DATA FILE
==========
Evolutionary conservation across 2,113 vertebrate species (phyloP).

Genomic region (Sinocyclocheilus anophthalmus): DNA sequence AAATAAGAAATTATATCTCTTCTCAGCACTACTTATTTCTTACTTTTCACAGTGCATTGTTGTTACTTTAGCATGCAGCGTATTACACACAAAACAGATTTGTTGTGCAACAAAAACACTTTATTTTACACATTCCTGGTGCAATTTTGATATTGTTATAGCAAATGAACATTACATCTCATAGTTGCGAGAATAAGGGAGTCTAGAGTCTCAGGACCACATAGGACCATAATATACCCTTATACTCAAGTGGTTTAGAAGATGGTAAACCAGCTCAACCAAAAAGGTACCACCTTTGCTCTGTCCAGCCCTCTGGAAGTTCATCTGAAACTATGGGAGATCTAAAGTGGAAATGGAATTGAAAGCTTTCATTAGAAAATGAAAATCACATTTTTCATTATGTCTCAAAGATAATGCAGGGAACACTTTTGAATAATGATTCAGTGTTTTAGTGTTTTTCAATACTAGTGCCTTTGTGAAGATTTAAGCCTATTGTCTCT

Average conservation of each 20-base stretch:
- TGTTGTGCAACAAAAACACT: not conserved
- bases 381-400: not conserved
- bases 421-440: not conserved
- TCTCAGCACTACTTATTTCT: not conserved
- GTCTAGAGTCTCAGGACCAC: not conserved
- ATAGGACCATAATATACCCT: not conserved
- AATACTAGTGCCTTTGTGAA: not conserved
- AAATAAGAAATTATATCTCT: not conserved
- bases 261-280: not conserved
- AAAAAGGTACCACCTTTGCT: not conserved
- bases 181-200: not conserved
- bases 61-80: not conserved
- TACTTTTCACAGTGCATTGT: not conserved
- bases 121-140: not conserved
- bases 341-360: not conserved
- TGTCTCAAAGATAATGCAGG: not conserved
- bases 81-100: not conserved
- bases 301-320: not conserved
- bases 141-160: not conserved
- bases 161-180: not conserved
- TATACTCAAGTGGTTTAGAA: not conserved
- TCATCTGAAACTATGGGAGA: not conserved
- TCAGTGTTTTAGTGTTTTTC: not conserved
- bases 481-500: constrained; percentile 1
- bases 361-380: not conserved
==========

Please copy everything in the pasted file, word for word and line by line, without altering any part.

Evolutionary conservation across 2,113 vertebrate species (phyloP).

Genomic region (Sinocyclocheilus anophthalmus): DNA sequence AAATAAGAAATTATATCTCTTCTCAGCACTACTTATTTCTTACTTTTCACAGTGCATTGTTGTTACTTTAGCATGCAGCGTATTACACACAAAACAGATTTGTTGTGCAACAAAAACACTTTATTTTACACATTCCTGGTGCAATTTTGATATTGTTATAGCAAATGAACATTACATCTCATAGTTGCGAGAATAAGGGAGTCTAGAGTCTCAGGACCACATAGGACCATAATATACCCTTATACTCAAGTGGTTTAGAAGATGGTAAACCAGCTCAACCAAAAAGGTACCACCTTTGCTCTGTCCAGCCCTCTGGAAGTTCATCTGAAACTATGGGAGATCTAAAGTGGAAATGGAATTGAAAGCTTTCATTAGAAAATGAAAATCACATTTTTCATTATGTCTCAAAGATAATGCAGGGAACACTTTTGAATAATGATTCAGTGTTTTAGTGTTTTTCAATACTAGTGCCTTTGTGAAGATTTAAGCCTATTGTCTCT

Average conservation of each 20-base stretch:
- TGTTGTGCAACAAAAACACT: not conserved
- bases 381-400: not conserved
- bases 421-440: not conserved
- TCTCAGCACTACTTATTTCT: not conserved
- GTCTAGAGTCTCAGGACCAC: not conserved
- ATAGGACCATAATATACCCT: not conserved
- AATACTAGTGCCTTTGTGAA: not conserved
- AAATAAGAAATTATATCTCT: not conserved
- bases 261-280: not conserved
- AAAAAGGTACCACCTTTGCT: not conserved
- bases 181-200: not conserved
- bases 61-80: not conserved
- TACTTTTCACAGTGCATTGT: not conserved
- bases 121-140: not conserved
- bases 341-360: not conserved
- TGTCTCAAAGATAATGCAGG: not conserved
- bases 81-100: not conserved
- bases 301-320: not conserved
- bases 141-160: not conserved
- bases 161-180: not conserved
- TATACTCAAGTGGTTTAGAA: not conserved
- TCATCTGAAACTATGGGAGA: not conserved
- TCAGTGTTTTAGTGTTTTTC: not conserved
- bases 481-500: constrained; percentile 1
- bases 361-380: not conserved